Mon. Sep 26th, 2022
A medical staff member adjusts a ventilator on a patient in the COVID-19 intensive care unit (ICU) at United Memorial Medical Center on December 2, 2020 in Houston, Texas.
enlarge A medical staff member adjusts a ventilator on a patient in the COVID-19 intensive care unit (ICU) at United Memorial Medical Center on December 2, 2020 in Houston, Texas.

An anti-inflammatory arthritis drug called tocilizumab modestly reduces deaths and hospitalizations in patients with severe COVID-19, according to preliminary data from a randomized trial of more than 4,000 patients.

Among hospitalized patients requiring oxygen in the study, there were 596 deaths in the group of 2,022 patients randomly assigned to take tocilizumab — 29 percent died — and 694 deaths in the group of 2,094 patients randomly assigned to standard care — 33 percent died. That’s an absolute difference of 4 percent in mortality and a decrease of 14 percent in the relative death rate.

Tocilizumab was also found to shorten hospital stays, increasing the likelihood that surviving patients could leave the hospital within 28 days of randomization from 47 percent to 54 percent.

Finally, the arthritis drug was also found to help prevent the disease from progressing to the point where patients need mechanical ventilation, reducing mechanical ventilation from 38 percent to 33 percent.

The benefits seen in the trial were in addition to those already seen with the use of dexamethasone, an inexpensive, readily available, easy-to-use steroid drug previously found to reduce deaths in COVID-19 patients. In both patient groups — tocilizumab and standard of care — dexamethasone was given to 82 percent of patients.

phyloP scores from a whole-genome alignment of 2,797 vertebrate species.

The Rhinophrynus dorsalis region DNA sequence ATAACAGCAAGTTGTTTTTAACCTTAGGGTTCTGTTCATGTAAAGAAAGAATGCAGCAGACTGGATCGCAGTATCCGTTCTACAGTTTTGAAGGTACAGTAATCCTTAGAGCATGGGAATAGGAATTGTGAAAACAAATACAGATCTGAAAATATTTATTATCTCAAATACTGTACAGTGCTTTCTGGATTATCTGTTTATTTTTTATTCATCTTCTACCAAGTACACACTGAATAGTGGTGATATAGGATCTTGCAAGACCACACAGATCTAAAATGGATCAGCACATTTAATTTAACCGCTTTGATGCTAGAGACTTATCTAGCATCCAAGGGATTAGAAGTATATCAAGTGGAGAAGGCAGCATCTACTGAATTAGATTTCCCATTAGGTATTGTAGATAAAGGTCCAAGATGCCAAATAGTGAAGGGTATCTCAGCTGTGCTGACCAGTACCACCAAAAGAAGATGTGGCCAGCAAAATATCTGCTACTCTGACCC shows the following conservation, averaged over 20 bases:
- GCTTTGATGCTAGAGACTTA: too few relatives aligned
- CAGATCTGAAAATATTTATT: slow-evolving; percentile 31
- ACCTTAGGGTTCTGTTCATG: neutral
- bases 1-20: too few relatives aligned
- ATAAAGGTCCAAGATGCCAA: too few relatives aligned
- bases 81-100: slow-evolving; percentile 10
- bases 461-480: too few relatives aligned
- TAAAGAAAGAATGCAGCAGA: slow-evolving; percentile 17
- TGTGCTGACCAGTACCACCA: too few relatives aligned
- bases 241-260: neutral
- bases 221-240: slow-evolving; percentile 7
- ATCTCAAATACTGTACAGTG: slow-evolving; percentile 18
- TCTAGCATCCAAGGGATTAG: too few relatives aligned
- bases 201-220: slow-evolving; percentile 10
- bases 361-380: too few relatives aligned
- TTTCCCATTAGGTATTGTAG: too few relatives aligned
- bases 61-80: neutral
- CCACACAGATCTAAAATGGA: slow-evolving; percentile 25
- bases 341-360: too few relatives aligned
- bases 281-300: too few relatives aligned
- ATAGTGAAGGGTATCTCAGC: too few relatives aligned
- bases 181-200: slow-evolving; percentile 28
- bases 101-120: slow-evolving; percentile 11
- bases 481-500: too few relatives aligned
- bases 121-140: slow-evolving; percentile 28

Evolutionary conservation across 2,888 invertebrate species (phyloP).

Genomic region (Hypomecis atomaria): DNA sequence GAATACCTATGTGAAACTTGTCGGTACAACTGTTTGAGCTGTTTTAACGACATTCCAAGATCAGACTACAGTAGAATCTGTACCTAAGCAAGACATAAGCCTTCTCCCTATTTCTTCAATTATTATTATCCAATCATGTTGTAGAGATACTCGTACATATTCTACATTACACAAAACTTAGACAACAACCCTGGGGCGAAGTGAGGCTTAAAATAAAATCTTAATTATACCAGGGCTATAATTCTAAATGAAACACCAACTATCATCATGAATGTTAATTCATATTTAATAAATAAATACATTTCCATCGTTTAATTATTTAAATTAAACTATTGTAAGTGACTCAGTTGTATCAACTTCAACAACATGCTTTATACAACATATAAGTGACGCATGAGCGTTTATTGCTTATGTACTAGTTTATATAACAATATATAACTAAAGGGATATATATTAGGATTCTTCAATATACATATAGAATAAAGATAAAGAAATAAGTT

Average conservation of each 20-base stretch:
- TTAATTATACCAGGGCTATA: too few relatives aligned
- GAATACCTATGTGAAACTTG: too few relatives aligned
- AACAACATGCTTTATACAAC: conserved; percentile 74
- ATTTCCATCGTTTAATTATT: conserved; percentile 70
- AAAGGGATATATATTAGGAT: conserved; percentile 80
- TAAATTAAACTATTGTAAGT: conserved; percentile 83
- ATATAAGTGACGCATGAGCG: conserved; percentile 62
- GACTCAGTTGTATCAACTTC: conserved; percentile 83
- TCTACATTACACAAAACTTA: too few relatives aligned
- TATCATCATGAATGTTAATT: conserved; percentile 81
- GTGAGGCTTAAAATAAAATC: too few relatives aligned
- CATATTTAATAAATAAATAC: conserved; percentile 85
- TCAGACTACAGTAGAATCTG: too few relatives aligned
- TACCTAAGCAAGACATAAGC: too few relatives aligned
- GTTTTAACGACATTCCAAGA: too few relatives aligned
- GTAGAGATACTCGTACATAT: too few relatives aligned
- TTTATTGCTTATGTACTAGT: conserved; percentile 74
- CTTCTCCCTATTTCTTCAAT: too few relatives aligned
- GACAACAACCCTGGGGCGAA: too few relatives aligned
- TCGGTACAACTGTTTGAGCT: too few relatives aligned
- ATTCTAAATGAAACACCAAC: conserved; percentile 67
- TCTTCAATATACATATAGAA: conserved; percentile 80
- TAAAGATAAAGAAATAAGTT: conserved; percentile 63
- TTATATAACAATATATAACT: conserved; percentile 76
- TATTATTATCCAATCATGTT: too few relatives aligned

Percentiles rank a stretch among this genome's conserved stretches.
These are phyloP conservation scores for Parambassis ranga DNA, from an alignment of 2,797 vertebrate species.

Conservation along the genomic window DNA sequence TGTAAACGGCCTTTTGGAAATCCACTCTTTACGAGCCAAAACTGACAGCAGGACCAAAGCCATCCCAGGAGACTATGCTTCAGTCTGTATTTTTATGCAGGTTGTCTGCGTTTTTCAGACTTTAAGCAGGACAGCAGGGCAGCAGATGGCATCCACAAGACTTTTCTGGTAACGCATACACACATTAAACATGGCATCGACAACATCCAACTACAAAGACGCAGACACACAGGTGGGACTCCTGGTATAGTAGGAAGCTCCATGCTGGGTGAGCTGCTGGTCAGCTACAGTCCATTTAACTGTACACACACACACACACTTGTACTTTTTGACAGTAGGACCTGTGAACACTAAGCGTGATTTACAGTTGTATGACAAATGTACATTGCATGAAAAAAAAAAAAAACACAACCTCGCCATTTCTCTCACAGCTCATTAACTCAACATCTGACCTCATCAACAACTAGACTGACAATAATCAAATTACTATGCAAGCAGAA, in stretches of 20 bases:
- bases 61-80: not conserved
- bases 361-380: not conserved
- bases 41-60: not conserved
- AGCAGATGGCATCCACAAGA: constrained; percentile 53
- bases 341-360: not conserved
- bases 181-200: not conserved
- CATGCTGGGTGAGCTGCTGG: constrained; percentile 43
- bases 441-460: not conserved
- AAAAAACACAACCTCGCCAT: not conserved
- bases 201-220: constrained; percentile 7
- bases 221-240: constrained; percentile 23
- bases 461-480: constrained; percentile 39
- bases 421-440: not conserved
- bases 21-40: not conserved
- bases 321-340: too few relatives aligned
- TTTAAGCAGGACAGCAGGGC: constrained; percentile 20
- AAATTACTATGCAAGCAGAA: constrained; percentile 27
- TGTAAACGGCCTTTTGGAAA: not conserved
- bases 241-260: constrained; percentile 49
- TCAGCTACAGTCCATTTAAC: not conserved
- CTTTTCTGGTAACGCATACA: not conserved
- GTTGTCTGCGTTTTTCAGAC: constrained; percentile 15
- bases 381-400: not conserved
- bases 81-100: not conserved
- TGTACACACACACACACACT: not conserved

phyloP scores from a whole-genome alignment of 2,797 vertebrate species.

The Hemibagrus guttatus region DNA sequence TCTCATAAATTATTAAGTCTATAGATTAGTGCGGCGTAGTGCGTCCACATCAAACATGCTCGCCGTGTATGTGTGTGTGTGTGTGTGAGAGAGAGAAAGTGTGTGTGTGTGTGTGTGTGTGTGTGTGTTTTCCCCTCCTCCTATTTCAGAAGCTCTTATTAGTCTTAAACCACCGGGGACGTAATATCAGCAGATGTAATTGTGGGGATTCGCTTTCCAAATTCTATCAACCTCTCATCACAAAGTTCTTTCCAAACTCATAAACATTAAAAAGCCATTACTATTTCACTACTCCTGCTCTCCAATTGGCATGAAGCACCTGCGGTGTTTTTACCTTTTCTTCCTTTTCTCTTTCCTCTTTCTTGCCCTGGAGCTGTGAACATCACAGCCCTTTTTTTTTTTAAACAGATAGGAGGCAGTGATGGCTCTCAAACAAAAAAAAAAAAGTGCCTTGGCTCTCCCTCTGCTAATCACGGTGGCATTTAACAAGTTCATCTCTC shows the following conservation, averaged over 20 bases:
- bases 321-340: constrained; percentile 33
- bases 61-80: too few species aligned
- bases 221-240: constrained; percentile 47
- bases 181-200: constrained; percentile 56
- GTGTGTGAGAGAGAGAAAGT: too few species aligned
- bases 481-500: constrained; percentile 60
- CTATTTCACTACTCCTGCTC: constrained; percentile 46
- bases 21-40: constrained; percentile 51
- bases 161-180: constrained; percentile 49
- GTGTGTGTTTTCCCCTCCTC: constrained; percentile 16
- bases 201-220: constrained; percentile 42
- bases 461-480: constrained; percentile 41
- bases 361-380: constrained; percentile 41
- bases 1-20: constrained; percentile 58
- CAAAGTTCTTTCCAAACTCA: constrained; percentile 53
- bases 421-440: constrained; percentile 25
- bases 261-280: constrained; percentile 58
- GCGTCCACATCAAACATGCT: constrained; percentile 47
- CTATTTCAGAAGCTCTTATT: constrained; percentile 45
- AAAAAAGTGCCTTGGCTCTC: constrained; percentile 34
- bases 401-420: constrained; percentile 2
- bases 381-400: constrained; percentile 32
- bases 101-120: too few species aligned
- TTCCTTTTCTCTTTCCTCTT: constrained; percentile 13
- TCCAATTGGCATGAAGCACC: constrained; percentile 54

The study’s findings — published online but not yet peer-reviewed — suggest that the combination of the two drugs could further reduce the death rate from the devastating pandemic.

Clear and welcome

However, compared to dexamethasone, tocilizumab is not as cheap, readily available or easy to use. The drug is a monoclonal antibody that essentially blocks signaling in the immune system that leads to inflammation. The antibody treatment must be administered intravenously while dexamethasone can be administered orally, by injection or intravenously. And while dexamethasone can cost about $7 for a course, tocilizumab can cost as much as $700.

As such, tocilizumab is unlikely to be a hit anywhere in the fight against COVID-19. But with the scarcity of effective treatments for serious disease, doctors will probably be happy to add it to their arsenal if at all possible.

The data – from the massive RECOVERY trial run in the UK – adds clarity to one of COVID-19’s many murky areas of research. Seven smaller studies have also looked at the use of tocilizumab to treat severe COVID-19 patients in the past. However, the results were mixed and collectively inconclusive. RECOVERY, on the other hand, had data on more than three times as many deaths as all seven studies combined and was able to draw a firm conclusion.

“Previous studies of tocilizumab had mixed results and it was unclear which patients might benefit from the treatment,” emerging infectious disease expert and RECOVERY co-lead Peter Horby said in a press statement. “We now know that the benefits of tocilizumab extend to all COVID patients with low oxygen levels and significant inflammation. The dual impact of dexamethasone plus tocilizumab is impressive and very welcome.”

By akfire1

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